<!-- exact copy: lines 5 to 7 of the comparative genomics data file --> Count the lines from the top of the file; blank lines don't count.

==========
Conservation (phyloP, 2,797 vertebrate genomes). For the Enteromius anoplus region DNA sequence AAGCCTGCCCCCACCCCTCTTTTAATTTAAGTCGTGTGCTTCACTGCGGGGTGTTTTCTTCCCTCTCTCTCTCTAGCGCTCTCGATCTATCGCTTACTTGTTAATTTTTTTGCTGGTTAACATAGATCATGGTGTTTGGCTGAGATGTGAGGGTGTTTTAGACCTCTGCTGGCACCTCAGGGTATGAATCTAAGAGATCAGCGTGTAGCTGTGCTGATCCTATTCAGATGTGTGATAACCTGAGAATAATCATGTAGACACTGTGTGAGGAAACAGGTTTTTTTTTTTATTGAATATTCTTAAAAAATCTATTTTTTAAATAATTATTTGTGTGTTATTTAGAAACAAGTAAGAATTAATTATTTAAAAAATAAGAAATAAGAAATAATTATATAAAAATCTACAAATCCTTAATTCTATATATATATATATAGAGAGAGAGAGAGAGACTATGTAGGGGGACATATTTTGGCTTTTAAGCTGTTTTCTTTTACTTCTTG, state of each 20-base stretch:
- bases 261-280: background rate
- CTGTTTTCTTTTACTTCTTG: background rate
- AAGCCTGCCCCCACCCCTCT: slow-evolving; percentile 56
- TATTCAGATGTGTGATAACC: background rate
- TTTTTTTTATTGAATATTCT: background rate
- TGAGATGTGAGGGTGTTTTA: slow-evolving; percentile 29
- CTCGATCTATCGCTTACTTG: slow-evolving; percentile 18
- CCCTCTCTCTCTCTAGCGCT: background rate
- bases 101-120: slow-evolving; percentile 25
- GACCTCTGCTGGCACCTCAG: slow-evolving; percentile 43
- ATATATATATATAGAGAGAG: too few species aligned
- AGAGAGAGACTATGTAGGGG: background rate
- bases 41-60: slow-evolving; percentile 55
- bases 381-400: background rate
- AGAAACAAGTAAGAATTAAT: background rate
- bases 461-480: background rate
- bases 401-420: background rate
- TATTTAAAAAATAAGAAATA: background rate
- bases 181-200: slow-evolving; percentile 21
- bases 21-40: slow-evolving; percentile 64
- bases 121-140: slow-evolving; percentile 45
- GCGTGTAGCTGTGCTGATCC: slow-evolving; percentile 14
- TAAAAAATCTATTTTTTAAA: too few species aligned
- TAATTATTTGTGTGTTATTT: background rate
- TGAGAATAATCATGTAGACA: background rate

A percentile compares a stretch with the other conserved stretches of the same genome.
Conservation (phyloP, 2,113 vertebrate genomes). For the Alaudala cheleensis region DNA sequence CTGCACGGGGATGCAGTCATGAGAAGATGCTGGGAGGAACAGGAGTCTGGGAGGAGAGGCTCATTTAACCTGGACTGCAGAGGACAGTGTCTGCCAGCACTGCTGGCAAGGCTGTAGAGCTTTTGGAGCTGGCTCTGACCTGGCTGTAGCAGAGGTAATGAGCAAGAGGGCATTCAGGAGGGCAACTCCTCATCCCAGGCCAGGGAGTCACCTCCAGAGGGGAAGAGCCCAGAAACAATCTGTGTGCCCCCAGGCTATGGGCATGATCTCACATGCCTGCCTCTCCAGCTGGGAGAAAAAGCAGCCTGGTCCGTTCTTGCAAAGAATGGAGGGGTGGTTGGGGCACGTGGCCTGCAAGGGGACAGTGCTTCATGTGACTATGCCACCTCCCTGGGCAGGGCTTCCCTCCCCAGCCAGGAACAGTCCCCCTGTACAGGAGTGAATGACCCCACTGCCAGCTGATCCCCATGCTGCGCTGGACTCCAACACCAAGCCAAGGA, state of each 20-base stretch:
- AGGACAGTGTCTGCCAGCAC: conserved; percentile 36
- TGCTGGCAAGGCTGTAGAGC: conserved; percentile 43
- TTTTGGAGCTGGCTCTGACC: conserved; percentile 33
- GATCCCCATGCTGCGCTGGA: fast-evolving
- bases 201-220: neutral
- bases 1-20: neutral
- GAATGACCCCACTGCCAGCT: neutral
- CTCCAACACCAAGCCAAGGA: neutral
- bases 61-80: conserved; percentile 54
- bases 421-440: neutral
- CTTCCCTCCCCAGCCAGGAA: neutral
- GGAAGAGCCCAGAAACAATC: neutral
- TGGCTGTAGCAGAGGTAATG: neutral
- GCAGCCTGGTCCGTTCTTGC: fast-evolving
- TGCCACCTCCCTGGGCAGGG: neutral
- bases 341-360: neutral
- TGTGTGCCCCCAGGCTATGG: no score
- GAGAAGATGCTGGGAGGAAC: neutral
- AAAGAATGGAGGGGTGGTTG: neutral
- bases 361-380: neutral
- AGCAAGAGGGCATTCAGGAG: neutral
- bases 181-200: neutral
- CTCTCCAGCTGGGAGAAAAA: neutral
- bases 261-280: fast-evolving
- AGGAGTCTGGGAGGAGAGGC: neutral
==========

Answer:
- TATTCAGATGTGTGATAACC: background rate
- TTTTTTTTATTGAATATTCT: background rate
- TGAGATGTGAGGGTGTTTTA: slow-evolving; percentile 29